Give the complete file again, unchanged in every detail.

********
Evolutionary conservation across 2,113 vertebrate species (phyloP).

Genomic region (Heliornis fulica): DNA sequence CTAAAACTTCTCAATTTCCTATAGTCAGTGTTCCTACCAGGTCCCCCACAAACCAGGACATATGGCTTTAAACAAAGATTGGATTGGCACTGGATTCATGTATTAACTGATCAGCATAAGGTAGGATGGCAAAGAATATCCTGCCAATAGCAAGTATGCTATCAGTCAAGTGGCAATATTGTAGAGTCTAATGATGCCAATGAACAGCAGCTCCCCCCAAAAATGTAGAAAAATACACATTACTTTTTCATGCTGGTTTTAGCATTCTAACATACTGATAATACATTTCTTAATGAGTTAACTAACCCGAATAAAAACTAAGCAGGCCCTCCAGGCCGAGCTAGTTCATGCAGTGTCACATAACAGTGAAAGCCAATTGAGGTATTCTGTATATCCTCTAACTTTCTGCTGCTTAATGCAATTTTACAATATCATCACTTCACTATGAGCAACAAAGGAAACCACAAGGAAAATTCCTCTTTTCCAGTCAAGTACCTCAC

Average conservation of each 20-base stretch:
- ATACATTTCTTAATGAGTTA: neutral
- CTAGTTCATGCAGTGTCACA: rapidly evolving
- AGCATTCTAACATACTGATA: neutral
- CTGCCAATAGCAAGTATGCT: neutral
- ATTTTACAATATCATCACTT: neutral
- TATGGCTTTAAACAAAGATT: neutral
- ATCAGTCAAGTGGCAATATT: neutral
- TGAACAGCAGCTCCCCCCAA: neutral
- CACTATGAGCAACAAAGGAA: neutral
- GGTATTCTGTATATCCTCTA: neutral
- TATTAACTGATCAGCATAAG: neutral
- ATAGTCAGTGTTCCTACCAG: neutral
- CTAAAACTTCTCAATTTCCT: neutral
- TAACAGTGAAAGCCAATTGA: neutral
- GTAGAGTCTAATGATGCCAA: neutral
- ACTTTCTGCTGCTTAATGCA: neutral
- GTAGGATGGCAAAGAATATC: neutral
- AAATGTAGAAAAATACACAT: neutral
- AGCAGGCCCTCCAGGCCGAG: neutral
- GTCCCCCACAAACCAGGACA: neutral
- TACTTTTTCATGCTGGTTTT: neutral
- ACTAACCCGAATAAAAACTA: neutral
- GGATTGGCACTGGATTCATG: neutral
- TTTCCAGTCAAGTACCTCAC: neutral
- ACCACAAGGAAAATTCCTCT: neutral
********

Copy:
Evolutionary conservation across 2,113 vertebrate species (phyloP).

Genomic region (Heliornis fulica): DNA sequence CTAAAACTTCTCAATTTCCTATAGTCAGTGTTCCTACCAGGTCCCCCACAAACCAGGACATATGGCTTTAAACAAAGATTGGATTGGCACTGGATTCATGTATTAACTGATCAGCATAAGGTAGGATGGCAAAGAATATCCTGCCAATAGCAAGTATGCTATCAGTCAAGTGGCAATATTGTAGAGTCTAATGATGCCAATGAACAGCAGCTCCCCCCAAAAATGTAGAAAAATACACATTACTTTTTCATGCTGGTTTTAGCATTCTAACATACTGATAATACATTTCTTAATGAGTTAACTAACCCGAATAAAAACTAAGCAGGCCCTCCAGGCCGAGCTAGTTCATGCAGTGTCACATAACAGTGAAAGCCAATTGAGGTATTCTGTATATCCTCTAACTTTCTGCTGCTTAATGCAATTTTACAATATCATCACTTCACTATGAGCAACAAAGGAAACCACAAGGAAAATTCCTCTTTTCCAGTCAAGTACCTCAC

Average conservation of each 20-base stretch:
- ATACATTTCTTAATGAGTTA: neutral
- CTAGTTCATGCAGTGTCACA: rapidly evolving
- AGCATTCTAACATACTGATA: neutral
- CTGCCAATAGCAAGTATGCT: neutral
- ATTTTACAATATCATCACTT: neutral
- TATGGCTTTAAACAAAGATT: neutral
- ATCAGTCAAGTGGCAATATT: neutral
- TGAACAGCAGCTCCCCCCAA: neutral
- CACTATGAGCAACAAAGGAA: neutral
- GGTATTCTGTATATCCTCTA: neutral
- TATTAACTGATCAGCATAAG: neutral
- ATAGTCAGTGTTCCTACCAG: neutral
- CTAAAACTTCTCAATTTCCT: neutral
- TAACAGTGAAAGCCAATTGA: neutral
- GTAGAGTCTAATGATGCCAA: neutral
- ACTTTCTGCTGCTTAATGCA: neutral
- GTAGGATGGCAAAGAATATC: neutral
- AAATGTAGAAAAATACACAT: neutral
- AGCAGGCCCTCCAGGCCGAG: neutral
- GTCCCCCACAAACCAGGACA: neutral
- TACTTTTTCATGCTGGTTTT: neutral
- ACTAACCCGAATAAAAACTA: neutral
- GGATTGGCACTGGATTCATG: neutral
- TTTCCAGTCAAGTACCTCAC: neutral
- ACCACAAGGAAAATTCCTCT: neutral